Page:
I’ve done a lot of research on this including visiting hemp farmers. I’ve seen, held and tested samples of different hemp manufacturing techniques such as ‘hemp paper’, ‘hemp board’, ‘hemp fibreglass’ and ‘hemp plastic’ created by extruding hemp cellulose or using fibres, often in combination with other materials.

Having seen the flexibility of hemp as a raw material I have an issue with people confusing the virtues of a single product like ‘hemcrete’ with the hemp industry as a whole. Ultimately the properties of one manufacturing technique says very little about the usability of hemp in construction. It is entirely possible to create stronger materials than concrete out of, or in combination with hemp. Again I have seen these materials.

There is a scientific basis behind hemps strength. Firstly hemp is approximately 70% cellulose – which is natures glue and the basis of plastic. Secondly it has long, very strong fibres which form the basis of reinforcement in fibreglass and many building materials. It isn’t the only plant with these properties but it is generally easy to grow, requires few chemicals and is capable of being selectively bred to enhance desirable properties.

Which brings us back to why it isn’t used. When hemp was banned it was entirely due to DuPont Chemical manipulating the US treasury. It was done to protect his interests in cotton, synthetic fibres (hemp was banned in 1938, the same year nylon was patented) and timber interests. The simple truth is powerful lobbies for timber and chemical industries have conspired to keep it out of the public’s reach ever since. Big business fears nothing more than regulation and competition and hemp is competition. It will never become legal in America as long as these lobbies have such power.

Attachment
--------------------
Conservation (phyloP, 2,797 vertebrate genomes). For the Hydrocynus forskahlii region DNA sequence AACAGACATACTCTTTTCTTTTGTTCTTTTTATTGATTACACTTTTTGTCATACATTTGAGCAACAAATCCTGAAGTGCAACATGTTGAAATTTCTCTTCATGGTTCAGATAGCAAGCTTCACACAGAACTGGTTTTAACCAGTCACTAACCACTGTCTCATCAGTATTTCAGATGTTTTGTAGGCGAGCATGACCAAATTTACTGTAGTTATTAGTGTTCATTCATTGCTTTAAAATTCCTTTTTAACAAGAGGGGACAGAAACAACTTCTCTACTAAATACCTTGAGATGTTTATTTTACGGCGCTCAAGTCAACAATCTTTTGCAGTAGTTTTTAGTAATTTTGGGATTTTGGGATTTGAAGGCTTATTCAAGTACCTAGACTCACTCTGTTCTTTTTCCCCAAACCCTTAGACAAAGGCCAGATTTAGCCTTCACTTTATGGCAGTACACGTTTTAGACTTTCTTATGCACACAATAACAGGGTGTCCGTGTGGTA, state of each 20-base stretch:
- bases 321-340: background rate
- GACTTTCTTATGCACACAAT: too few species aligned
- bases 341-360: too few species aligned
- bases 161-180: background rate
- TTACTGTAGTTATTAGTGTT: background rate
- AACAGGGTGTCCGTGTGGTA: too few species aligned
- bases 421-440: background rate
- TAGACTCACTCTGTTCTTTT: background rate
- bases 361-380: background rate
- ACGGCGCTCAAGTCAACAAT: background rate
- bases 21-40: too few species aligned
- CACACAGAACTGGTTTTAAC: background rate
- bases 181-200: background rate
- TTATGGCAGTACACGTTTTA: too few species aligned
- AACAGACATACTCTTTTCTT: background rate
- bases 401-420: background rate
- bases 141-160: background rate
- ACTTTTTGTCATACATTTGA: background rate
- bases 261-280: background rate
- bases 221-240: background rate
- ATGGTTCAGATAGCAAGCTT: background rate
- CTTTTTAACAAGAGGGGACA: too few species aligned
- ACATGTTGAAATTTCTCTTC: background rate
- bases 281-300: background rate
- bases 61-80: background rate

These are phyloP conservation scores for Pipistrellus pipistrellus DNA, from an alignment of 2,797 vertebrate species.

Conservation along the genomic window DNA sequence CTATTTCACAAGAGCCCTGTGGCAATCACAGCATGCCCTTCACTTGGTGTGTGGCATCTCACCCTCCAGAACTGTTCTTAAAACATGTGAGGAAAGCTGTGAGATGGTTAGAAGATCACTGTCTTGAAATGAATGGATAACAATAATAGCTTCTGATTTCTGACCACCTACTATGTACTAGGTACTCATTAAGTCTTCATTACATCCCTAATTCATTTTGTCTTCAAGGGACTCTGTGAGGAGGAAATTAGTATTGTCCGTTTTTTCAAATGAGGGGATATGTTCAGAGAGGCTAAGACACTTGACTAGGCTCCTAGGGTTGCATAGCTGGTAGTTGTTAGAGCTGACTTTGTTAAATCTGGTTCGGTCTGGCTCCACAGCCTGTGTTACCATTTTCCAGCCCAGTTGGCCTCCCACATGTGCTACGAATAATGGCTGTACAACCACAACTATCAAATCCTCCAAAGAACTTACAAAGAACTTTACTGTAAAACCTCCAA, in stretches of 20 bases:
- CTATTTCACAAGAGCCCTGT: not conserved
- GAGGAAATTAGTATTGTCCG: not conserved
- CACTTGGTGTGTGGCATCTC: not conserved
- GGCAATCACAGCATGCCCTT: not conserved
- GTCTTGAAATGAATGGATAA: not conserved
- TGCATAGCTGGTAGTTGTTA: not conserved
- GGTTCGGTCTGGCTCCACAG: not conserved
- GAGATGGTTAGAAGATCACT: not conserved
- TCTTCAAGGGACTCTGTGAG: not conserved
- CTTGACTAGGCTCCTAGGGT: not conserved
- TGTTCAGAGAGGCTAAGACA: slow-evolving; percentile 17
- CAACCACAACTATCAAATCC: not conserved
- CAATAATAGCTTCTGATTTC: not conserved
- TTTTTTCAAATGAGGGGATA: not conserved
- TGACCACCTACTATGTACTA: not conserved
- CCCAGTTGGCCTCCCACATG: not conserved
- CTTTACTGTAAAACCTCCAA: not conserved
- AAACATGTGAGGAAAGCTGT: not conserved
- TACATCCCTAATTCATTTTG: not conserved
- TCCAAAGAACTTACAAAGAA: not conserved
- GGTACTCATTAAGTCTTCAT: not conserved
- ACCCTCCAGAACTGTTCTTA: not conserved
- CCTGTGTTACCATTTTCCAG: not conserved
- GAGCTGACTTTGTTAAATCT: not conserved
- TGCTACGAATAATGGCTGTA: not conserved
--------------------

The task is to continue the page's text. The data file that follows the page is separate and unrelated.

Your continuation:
Dead_Unicorns says:

I can’t even enumerate all of the problems with this. But. here is a small list:

1. Cellulose aggregate concrete(Hemcrete) is NOWHERE near 7 times stronger than stone and sand aggregate concrete. Their claim is a flat out lie! In fact, their website states that the compressive strength is so low that it can’t be used fro load baring applications.

2. Doesn’t rot is an exaggeration that may be arguable. But, the mold problems with cellulose construction is a very real issue.

3. Insects, specifically termites are a real issue despite the manufacturer’s claims.

Cellulose reinforced construction is nothing new. It was used in ancient Egypt and in the Great Wall of China. But, as time and technology advanced, we found better construction materials. The new materials were stronger, cheaper, more durable and easier to manufacture. Not necessarily in that order. Hell there are better cellulose base construction materials already in common use. It’s called wood!

This is yet another by hemp growers to find a market for their product that nobody seems to want. Whether it’s hemp clothing or construction materials, no one, except for a few Birkenstock wearing granola crunchers is interested in hemp anything.